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Army deployed to help those stranded by Storm Arwen

The Army has been called in to help those left stranded by Storm Arwen. 

Some have been without heating, power and water for a week, after the first named storm of the season battered the UK with 100mph winds. 

The north of the country was worst-hit, with fallen trees and snow cutting off entire communities.

Now, military personnel will be deployed in Aboyne, Alford, Banchory, Banff, Ellon, Fraserburgh, Huntly, Inverurie, Peterhead, Stonehaven, Turriff and Westhill to support the response to the storm. 

Conservative Member of Scottish Parliament Alex Burnett tweeted: They will check on vulnerable people in their homes and conduct door-to-door checks. 

"Please do not hesitate to message me or email if you or someone you know needs assistance."

A statement from Aberdeenshire Council said: "Following a formal approach to the UK Government for assistance, around 120 military personnel will be arriving in Aberdeenshire this morning to support our ongoing resilience efforts in the aftermath of Storm Arwen.

"The troops will focus on welfare checks on the ground within those communities still impacted by loss of power and will supplement what our own teams have been doing since the weekend.

"We continue to appreciate all the wonderful examples of community assistance which continue to be evident across the region – whether it be supplies of hot food and drinks, checking on elderly residents and neighbours or helping to deliver supplies.

"Thank you for all your endeavours and rest assured we continue to work tirelessly to provide the support our communities require at this challenging time."

Residents left 'inconsolable and scared' 

A resident whose home lost power after Storm Arwen has described feeling "inconsolable and scared" as she faces a sixth night without central heating.

Thousands of people have been left without electricity after winds reaching almost 100mph hit parts of northern England and Scotland, ripping down power lines, uprooting trees and causing debris blockages on roads.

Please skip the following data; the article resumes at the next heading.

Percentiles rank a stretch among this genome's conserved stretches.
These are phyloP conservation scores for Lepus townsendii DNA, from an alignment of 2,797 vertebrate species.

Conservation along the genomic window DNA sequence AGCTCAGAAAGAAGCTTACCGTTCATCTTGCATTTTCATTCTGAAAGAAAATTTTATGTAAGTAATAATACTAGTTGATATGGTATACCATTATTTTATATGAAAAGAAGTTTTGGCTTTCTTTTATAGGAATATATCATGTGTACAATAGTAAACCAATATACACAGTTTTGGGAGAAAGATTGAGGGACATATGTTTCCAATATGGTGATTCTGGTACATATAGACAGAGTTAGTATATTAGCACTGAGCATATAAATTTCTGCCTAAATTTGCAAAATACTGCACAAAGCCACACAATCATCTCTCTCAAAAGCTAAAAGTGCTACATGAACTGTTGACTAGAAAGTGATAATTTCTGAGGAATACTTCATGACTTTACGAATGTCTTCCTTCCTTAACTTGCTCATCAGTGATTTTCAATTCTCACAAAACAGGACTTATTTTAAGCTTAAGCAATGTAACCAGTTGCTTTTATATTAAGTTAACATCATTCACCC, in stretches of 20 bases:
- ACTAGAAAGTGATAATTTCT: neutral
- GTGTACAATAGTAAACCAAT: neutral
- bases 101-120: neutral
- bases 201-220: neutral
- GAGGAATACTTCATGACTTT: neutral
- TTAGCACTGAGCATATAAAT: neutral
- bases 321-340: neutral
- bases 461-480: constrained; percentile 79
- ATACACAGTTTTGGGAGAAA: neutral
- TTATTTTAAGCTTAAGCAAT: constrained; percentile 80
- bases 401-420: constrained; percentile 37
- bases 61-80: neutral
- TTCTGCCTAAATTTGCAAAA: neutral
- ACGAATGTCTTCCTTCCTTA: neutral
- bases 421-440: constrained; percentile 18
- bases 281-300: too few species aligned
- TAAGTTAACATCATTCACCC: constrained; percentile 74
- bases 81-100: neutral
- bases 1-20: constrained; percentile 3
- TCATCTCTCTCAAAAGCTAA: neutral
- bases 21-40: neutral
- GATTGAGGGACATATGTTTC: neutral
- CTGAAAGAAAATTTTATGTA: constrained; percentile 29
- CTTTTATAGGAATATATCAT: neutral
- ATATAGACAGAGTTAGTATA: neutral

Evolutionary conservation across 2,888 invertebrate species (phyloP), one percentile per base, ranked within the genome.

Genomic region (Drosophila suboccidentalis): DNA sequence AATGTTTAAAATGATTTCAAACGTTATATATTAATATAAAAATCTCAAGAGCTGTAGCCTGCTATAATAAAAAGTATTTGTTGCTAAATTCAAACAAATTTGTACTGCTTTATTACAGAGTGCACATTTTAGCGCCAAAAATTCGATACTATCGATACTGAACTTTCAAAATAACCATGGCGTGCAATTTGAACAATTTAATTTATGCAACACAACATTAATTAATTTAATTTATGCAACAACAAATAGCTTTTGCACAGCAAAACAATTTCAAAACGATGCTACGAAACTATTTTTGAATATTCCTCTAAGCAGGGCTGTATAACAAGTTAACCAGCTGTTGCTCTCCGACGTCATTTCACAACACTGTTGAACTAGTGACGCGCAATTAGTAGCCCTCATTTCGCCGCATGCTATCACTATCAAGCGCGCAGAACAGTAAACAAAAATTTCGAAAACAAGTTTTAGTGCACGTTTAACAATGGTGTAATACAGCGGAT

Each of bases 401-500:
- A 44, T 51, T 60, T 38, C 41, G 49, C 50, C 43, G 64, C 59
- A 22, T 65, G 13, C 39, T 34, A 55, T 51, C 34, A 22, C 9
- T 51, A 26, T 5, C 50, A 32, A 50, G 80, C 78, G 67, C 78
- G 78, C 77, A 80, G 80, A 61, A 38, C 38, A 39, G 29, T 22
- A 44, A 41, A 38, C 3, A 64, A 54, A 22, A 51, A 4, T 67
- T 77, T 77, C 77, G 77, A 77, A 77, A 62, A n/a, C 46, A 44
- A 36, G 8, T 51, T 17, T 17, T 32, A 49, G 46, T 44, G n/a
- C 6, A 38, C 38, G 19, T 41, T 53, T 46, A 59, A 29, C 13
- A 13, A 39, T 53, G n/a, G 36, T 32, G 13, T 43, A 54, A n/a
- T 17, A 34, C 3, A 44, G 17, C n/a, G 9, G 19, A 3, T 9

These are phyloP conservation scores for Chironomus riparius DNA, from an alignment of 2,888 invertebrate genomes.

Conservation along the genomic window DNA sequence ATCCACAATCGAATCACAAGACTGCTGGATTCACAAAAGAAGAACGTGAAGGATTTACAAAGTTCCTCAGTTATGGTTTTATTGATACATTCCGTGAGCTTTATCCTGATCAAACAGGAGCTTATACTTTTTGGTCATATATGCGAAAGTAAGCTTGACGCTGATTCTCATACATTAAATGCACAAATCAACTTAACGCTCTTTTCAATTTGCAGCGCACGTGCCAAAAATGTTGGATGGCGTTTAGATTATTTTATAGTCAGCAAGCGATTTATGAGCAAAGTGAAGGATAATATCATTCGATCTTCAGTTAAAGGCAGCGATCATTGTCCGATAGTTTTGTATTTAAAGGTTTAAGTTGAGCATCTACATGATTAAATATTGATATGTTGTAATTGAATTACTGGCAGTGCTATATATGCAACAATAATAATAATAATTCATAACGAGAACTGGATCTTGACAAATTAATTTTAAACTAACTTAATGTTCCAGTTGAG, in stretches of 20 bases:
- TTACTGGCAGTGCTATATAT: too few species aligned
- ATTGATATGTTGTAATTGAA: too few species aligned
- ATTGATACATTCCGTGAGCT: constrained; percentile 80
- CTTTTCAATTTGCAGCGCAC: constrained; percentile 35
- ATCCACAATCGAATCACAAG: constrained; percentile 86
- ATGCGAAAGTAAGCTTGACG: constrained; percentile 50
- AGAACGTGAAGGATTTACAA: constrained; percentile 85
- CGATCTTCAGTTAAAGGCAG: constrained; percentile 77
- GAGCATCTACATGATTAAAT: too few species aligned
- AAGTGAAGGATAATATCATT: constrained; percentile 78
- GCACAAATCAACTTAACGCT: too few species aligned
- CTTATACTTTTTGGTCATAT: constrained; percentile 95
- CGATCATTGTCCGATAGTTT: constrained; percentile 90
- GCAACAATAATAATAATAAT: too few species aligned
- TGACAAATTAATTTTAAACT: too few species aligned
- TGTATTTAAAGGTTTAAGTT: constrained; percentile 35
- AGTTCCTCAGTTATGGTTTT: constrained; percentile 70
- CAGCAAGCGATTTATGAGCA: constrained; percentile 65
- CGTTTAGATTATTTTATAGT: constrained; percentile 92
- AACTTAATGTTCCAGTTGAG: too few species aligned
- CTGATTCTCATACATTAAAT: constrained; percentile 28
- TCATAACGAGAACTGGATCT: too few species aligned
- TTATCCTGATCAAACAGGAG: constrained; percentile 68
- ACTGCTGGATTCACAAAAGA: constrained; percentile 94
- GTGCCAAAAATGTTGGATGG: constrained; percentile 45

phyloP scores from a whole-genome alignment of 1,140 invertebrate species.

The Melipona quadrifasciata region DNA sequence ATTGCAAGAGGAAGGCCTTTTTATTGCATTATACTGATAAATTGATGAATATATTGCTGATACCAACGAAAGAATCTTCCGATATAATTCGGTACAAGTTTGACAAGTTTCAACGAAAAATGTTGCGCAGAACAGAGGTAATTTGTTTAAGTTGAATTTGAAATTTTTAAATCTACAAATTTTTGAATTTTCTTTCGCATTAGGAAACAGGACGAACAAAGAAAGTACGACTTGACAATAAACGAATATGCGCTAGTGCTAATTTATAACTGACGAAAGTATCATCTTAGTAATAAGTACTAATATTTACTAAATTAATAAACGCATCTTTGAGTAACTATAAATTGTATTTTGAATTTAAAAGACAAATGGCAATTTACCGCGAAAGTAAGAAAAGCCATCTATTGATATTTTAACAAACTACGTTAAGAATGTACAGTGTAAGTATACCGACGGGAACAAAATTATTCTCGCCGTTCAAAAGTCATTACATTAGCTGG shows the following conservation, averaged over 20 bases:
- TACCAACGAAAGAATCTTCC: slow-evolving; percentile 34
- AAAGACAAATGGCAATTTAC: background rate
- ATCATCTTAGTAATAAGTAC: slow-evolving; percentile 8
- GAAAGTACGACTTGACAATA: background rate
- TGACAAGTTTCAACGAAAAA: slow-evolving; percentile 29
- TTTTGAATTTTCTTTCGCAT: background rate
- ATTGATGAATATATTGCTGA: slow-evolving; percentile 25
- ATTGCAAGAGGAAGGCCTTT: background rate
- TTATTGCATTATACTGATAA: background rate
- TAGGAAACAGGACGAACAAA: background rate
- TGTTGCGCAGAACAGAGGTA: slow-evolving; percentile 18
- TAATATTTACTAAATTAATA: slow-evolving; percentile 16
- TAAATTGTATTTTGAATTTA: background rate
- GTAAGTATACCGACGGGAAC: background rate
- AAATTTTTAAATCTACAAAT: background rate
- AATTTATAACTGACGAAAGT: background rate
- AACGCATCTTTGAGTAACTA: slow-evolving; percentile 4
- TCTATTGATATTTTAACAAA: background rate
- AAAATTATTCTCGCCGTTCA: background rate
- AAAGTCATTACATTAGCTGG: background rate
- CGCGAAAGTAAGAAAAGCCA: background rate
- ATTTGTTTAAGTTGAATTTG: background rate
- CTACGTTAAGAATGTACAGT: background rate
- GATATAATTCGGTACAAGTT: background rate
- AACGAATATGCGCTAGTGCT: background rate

Jessica May Teasdale, 35, whose home in Stanley, County Durham, lost power on Friday evening, described the experience as a "nightmare" and said her region has been "abandoned" by the Government.

Ms Teasdale, an architectural ironmonger, said: "It's a nightmare... we're inconsolable and scared, are we going to get even more ill to the point where it's pneumonia?

"I was in tears this morning, just thinking, 'is it ever going to end?'

"Our health is deteriorating each day because we're constantly in the cold.

"It feels like we've been forgotten about. I mean, not to be sad but I don't even want to wake up tomorrow."

Meanwhile, in the Peak District 

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Could be 'very long time' before electricity is fully restored

Business Secretary Kwasi Kwarteng described the storm as unlike any other, and promised to do everything possible to restore power to homes affected before Christmas.

In Parliament, Conservative Richard Holden told MPs including Mr Kwarteng that a rural surgery in his North West Durham constituency had lost £10,000 of flu vaccines when its fridges cut out.

He said some remote communities have been warned it could be a "very long time" before their electricity supply is fully restored.

Mr Kwarteng replied: "Being without power until Christmas is simply unacceptable, I'll say that publicly, and I'll do everything I can to make sure that that doesn't happen.

"Clearly, Storm Arwen was an event the likes of which we haven't seen for certainly 60 years since the record starts.

"We have to be prepared for similarly extreme, difficult weather conditions in the future. We have to make sure that our system is resilient in that eventuality."

He said it was "unacceptable" that people were left waiting up to two hours to get through to a power cut emergency phone number over the weekend.

Liberal Democrat MP Tim Farron said at least 7,000 homes in his Westmorland and Lonsdale constituency have been without power for between three and five nights and feel "forgotten".

Some have been told they will be without power for another week, and he urged the Government to send in the Army to help.

Mary Kelly Foy, Labour MP for Durham City, said the power outages are a "national scandal".

The Energy Networks Association said electricity has been restored to 97% of those affected but it will be at least the end of the week - seven days after the storm - before it is back on for a minority.

Welfare centres and hot food have been provided, with energy network companies working with local resilience forums, emergency services, local authorities and the British Red Cross.

Engineers from across the UK have been sent to the worst-affected areas.

Energy minister Greg Hands visited Weardale, County Durham, on Wednesday and met Northern Powergrid engineers to thank them for their efforts.

He said about 3,000 homes in the St John's Chapel area had lost power, which should be down to the "few hundreds" by Wednesday night.

The minister was also expected to visit Northern Powergrid's Newcastle call centre, his department said.

Mr Kwarteng has previously warned that weather events like Storm Arwen could become more frequent due to climate change.

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